Polly Iyer is the author of nine novels: standalones Hooked, InSight, Murder Déjà Vu, Threads, and Indiscretion, and four books in the Diana Racine Psychic Suspense series, Mind Games, Goddess of the Moon, Backlash and The Scent of Murder. A Massachusetts native, she makes her home in the beautiful Piedmont region of South Carolina. You can visit her website for more on Polly and connect with her on Facebook and Twitter.

9 comments :

  1. Books partially written that we could go back to...that seems to be the case with many, many writers, including me. I agree, though, the joy is in the flow when first starting to work on a new idea. It's hard to go back to that half-finished stuff.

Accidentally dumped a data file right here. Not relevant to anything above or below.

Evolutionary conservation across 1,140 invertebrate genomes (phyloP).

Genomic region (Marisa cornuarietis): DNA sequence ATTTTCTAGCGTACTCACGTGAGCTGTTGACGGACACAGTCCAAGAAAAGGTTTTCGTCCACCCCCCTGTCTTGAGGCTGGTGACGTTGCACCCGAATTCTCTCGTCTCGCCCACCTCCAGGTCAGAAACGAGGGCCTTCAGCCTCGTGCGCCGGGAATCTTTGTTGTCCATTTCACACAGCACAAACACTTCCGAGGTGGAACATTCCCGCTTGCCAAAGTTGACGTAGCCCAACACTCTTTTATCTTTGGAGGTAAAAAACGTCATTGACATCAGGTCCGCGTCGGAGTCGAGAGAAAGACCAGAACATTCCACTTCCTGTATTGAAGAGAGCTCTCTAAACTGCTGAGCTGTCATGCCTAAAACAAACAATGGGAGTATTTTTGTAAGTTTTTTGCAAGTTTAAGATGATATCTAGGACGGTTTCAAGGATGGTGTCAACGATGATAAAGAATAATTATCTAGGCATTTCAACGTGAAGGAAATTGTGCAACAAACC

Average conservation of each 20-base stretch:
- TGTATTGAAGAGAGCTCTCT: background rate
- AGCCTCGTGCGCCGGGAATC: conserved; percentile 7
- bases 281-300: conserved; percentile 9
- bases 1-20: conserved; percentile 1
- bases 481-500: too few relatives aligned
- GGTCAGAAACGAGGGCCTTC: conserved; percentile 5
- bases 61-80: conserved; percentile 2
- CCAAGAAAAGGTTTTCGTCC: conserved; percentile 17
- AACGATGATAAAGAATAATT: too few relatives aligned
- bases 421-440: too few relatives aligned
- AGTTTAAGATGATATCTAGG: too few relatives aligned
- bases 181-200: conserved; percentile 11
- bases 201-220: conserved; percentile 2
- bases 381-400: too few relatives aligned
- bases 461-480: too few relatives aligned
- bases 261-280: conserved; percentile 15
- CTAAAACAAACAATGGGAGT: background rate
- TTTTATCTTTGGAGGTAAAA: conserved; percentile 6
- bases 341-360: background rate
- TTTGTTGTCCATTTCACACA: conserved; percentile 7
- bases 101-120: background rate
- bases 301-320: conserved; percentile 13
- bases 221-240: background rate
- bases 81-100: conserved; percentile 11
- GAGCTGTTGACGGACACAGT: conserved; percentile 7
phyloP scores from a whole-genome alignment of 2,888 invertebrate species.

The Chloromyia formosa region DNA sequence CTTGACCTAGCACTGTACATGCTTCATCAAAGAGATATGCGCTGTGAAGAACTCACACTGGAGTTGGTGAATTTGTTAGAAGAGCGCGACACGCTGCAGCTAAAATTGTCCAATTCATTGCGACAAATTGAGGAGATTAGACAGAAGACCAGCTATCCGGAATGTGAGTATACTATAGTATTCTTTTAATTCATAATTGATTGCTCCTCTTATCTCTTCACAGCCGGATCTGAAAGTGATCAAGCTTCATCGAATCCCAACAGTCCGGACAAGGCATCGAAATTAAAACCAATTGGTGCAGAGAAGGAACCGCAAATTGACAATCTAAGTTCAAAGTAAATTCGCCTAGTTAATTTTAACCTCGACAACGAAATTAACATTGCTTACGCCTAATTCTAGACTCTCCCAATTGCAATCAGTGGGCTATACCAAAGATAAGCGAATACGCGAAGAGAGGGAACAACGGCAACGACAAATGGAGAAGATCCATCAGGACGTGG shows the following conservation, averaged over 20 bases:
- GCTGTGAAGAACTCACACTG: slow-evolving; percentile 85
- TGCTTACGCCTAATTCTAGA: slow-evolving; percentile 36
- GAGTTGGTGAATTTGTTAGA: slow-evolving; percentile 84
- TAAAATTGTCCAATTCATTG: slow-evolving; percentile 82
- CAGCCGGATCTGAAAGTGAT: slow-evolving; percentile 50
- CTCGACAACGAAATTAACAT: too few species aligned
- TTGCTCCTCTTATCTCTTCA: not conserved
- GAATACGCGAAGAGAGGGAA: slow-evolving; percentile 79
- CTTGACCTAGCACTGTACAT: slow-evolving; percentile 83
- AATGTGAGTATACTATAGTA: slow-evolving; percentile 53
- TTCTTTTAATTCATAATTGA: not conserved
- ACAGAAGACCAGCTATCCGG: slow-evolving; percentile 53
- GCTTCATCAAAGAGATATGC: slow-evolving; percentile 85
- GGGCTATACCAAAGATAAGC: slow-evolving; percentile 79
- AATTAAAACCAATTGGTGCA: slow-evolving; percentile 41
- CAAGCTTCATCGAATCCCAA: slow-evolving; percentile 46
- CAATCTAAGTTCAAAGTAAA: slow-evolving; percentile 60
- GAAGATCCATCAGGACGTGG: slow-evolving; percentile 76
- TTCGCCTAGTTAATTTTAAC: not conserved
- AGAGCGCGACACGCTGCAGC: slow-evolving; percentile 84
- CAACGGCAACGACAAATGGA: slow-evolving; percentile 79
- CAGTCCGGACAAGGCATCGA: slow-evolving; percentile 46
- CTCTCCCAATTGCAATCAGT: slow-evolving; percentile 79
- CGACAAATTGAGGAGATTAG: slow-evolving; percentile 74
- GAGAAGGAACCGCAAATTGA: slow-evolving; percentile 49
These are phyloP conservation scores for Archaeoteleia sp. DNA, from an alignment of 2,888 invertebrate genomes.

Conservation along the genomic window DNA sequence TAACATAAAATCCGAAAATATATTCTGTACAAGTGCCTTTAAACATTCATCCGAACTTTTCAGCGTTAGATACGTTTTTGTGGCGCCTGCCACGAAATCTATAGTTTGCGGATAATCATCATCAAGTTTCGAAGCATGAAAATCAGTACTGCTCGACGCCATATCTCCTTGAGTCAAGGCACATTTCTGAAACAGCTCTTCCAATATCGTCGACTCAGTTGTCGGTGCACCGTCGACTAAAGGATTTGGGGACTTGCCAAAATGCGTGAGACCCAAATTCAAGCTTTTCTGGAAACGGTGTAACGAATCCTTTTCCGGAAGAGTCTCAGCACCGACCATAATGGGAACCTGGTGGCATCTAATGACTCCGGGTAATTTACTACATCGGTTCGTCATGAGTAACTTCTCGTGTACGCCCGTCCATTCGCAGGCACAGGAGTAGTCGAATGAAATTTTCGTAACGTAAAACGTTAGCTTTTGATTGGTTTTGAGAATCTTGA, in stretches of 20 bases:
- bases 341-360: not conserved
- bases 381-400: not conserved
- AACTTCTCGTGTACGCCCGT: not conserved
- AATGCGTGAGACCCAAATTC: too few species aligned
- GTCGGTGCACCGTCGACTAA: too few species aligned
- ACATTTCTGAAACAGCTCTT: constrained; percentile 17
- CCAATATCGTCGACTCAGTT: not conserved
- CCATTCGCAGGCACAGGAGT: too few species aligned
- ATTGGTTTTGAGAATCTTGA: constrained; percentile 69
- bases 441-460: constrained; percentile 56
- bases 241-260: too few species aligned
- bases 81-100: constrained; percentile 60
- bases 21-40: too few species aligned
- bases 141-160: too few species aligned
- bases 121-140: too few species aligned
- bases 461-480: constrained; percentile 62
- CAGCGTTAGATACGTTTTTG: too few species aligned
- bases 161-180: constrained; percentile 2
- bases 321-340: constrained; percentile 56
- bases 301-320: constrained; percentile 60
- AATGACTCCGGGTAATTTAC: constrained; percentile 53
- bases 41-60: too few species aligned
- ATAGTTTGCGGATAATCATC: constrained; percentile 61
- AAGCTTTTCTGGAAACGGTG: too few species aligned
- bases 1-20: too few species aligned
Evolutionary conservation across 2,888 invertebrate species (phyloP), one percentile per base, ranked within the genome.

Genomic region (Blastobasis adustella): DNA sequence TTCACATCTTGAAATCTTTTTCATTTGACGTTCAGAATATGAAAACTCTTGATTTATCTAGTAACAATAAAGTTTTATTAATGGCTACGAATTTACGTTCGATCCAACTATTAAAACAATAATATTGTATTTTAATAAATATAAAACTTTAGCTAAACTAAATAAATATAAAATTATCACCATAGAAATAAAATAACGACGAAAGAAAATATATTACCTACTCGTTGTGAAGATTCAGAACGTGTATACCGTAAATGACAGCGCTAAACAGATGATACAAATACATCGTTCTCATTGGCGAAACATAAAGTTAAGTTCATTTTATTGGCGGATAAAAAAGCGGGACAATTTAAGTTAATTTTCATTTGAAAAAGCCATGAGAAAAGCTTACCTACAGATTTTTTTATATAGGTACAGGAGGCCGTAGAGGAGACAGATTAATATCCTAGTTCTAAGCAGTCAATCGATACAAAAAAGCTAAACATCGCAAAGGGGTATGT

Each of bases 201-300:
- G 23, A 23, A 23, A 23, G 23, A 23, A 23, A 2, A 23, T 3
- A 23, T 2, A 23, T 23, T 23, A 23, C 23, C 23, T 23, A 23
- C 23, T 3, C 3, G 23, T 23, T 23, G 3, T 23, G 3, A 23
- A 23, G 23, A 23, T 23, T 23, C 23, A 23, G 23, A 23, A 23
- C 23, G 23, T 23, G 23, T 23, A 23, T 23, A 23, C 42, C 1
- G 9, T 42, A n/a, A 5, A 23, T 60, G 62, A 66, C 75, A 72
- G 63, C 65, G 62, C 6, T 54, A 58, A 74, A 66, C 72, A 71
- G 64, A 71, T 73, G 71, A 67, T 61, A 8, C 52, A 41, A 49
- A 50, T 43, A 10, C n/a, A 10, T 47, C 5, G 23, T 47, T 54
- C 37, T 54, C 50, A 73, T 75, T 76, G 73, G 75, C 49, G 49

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    1. It has been for me. One of them turned out to be far edgier than I thought. Time has softened me.

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  2. Love learning the backstory to the books. Is there anything you would have done differently if you'd known? I published my series as I finished each book, and painted myself into a few corners. :)

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  3. Yes, I would have toned down book 2, Goddess of the Moon. There are a couple of places that Diana does something stupid. Too stupid. Also, there are parts that almost descend into erotica, and I wouldn't do that. I don't keep track of things from book to book. Each book is complete as a standalone. My characters are in my head--what they look like and how they act. I don't keep notes. Probably stupid but I never found myself backed into a corner. At least if I messed up, no reader has told me other than Diana acted stupidly.